By James Casey, freshwater conservation speciallist
With one-fifth of the world's freshwater, Canada is a treasure trove of rivers, lakes and wetlands supporting countless communities, economies and species. This wealth of water is also a responsibility for Canadians to maintain. With freshwater species experiencing the greatest rate of decline in what is being referred to as the sixth great extinction, Canada must step up efforts to improve watershed health for people and animals.
For a prime example of our freshwater health and wealth, we need to look no further than the Skeena watershed on the northwest coast of British Columbia.
An aerial view of the Skeena River, British Columbia, Canada. © WWF-Canada / Chad Graham
Growing up in the community of Terrace, B.C., located in the Skeena watershed, I took so much for granted. I never understood that not every teenage boy has the chance to come across grizzly bears, black bears, moose and mountain goats as part of their weekend outings with family and friends. It took some time for me to realize that the coastal habitats of B.C. stand out as one of the few remaining places on the planet where excessive industrial development has not undermined the ecological functions of a region.
While the wildness of this place is unquestionable, and is perhaps most sensed when you have the opportunity and luck to spy a spirit bear, it is not untouched. This rich ecosystem also supports a rich economy that includes fisheries and tourism. These sustainable economies have been developed with natural limits in mind and, as a result, have made this a place where prosperity is achieved through an alternative approach.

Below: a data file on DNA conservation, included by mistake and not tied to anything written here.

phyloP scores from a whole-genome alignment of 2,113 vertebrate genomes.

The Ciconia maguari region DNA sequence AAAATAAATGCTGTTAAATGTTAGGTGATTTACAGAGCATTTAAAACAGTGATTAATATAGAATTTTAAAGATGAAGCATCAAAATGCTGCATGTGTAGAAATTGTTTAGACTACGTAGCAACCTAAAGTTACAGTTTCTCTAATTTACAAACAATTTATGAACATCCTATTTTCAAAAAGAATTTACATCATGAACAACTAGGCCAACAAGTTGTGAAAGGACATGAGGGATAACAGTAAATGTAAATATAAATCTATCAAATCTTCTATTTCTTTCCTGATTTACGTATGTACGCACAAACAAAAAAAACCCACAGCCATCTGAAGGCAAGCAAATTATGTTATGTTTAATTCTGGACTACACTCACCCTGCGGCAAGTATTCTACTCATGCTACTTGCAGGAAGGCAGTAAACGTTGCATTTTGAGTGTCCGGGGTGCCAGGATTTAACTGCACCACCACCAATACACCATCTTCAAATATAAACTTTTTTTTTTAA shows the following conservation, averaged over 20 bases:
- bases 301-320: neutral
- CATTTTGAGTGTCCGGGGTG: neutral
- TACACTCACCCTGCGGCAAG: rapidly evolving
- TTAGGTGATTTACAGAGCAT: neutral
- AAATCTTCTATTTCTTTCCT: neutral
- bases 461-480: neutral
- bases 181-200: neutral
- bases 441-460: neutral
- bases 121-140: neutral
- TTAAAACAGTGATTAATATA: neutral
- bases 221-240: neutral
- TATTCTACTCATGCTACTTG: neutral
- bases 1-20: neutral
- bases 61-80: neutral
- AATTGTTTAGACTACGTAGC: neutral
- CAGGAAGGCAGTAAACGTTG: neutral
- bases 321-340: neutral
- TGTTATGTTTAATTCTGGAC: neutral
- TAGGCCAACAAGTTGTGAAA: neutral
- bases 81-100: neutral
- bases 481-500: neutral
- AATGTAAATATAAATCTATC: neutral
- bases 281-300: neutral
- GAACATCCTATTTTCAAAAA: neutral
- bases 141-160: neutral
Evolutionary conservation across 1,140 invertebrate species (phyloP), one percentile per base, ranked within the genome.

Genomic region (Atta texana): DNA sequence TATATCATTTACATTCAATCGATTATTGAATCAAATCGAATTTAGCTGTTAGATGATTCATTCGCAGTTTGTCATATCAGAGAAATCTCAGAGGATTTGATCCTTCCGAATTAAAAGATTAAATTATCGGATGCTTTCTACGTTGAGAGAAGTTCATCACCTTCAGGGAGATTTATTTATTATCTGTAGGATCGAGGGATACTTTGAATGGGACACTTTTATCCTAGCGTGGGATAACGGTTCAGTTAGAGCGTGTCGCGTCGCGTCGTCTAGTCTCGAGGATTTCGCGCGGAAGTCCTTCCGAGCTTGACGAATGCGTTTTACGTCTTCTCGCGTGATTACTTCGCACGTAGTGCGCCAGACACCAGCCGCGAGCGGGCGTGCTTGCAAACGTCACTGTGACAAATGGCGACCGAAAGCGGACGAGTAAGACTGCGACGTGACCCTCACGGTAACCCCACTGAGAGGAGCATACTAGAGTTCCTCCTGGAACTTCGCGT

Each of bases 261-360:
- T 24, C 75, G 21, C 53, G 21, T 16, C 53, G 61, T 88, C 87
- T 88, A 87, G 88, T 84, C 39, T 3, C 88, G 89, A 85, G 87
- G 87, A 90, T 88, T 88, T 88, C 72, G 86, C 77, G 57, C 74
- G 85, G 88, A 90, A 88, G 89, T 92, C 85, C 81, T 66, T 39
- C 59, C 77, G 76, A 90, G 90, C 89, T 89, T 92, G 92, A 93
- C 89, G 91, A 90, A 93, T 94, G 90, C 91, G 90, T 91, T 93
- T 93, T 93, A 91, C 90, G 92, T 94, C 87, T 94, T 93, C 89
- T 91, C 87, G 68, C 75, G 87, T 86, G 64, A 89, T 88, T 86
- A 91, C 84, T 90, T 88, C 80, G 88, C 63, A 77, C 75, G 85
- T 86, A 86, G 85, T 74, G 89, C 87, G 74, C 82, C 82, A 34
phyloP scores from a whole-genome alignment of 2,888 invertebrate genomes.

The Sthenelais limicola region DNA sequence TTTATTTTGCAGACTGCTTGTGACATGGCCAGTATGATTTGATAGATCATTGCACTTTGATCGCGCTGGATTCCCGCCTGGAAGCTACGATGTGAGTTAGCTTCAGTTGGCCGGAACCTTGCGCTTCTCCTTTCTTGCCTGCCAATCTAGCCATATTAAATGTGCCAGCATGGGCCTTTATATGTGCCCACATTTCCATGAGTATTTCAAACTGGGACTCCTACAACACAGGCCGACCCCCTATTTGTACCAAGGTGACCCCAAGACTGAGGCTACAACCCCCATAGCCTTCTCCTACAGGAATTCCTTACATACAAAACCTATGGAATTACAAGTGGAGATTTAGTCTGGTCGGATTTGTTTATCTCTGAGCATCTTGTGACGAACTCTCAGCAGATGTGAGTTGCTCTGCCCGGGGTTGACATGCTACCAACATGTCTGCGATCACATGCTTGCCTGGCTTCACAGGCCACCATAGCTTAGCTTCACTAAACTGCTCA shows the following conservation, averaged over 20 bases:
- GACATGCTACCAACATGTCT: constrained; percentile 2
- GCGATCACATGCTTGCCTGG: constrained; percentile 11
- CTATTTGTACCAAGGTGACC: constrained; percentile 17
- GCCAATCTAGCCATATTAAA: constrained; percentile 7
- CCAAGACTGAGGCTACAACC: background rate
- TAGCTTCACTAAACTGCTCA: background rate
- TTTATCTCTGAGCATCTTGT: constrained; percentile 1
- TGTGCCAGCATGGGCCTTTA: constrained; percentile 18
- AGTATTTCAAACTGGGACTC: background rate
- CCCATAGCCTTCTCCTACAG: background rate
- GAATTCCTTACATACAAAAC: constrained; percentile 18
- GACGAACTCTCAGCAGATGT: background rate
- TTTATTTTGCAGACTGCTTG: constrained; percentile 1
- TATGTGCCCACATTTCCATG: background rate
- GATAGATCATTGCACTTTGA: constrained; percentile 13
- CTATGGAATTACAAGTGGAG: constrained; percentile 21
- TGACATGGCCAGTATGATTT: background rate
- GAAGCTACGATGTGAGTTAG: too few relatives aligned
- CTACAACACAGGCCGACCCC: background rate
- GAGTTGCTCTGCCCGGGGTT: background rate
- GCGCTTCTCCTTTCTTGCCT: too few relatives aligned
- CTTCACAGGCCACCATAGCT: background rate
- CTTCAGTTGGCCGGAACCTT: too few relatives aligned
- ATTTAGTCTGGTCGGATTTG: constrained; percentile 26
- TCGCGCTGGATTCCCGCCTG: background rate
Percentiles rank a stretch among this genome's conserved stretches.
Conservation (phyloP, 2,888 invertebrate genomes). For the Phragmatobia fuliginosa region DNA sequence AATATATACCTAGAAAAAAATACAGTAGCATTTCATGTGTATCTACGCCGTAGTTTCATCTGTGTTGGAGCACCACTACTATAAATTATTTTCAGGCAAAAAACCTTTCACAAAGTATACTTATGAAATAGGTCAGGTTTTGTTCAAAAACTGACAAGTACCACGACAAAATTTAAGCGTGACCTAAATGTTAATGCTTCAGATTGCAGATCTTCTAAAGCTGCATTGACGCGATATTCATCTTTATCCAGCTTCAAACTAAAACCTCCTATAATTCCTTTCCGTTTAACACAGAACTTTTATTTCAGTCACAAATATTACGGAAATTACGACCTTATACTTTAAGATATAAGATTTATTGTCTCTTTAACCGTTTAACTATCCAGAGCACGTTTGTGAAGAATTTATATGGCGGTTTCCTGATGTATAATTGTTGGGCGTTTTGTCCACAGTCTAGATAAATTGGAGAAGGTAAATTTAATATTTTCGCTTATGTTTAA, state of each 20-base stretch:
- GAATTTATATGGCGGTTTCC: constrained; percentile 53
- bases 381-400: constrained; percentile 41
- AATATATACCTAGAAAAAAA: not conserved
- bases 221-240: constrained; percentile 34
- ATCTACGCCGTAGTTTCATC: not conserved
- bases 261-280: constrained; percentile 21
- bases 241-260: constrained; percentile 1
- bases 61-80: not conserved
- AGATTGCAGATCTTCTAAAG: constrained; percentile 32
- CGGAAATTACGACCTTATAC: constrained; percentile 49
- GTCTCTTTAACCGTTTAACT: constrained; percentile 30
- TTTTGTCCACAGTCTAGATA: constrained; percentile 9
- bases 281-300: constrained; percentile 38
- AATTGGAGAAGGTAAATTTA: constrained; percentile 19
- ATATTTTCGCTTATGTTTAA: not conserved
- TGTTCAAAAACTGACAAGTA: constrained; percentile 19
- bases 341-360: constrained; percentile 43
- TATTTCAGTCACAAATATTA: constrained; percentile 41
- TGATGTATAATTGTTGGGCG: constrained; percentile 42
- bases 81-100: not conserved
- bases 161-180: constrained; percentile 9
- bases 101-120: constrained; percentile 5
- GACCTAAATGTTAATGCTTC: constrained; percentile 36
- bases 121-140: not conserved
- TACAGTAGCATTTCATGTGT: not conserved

Kermode, or spirit bear (Ursus americanus Kermodei), feeding on salmon, Princess Royal Island, British Columbia, Canada. © naturepl.com / Eric Baccega / WWF
Both the Great Bear Agreement and the recently announced Marine Planning Partnership agreement are world-class examples of ecosystem-based management that ensures economic opportunities do not compromise the ecological health of a region. These two agreements in particular show amazing progress towards making B.C.'s north coast a region where sustainable economic development strives to achieve ecological and cultural richness as the highest objective.
Unfortunately, unlike the marine and coastal parts of the region, the Skeena watershed does not have an overarching watershed plan that aims to maintain the ecological and cultural richness of the area.
Last month, WWF-Canada released a Canada-wide assessment of watersheds and, as expected, the Skeena watershed was among the brightest stars of the story. However, the assessment also reveals that the Skeena is experiencing moderate stress from fragmentation of streams by roads and pipelines. WWF's more detailed Skeena Cumulative Effects assessment is also starting to indicate the coming pressures from proposed industrial development related to sectors such as oil and gas. So, while the Skeena watershed is in very good ecological condition, the challenge is: what can we do to keep it that way?
With this information in hand and research still coming in, WWF-Canada is advocating for actions to protect the Skeena River estuary, including Flora Banks, the largest eelgrass bed in this region. Our hope is that the values of ecological and cultural richness found in the Marine Planning Partnership agreement will, with time, be reflected in the plans that guide activities throughout the Skeena watershed. As in the marine parts of the Great Bear, WWF will seek opportunities to see these values fulfilled throughout the Skeena watershed so that the sense of awe and responsibility that comes from watching a spirit bear fish a brimming salmon stream will be a message for generations to come.
Help support WWF's work on B.C.'s north coast for people and species. Become a monthly donor today and receive a special spirit bear adoption kit.
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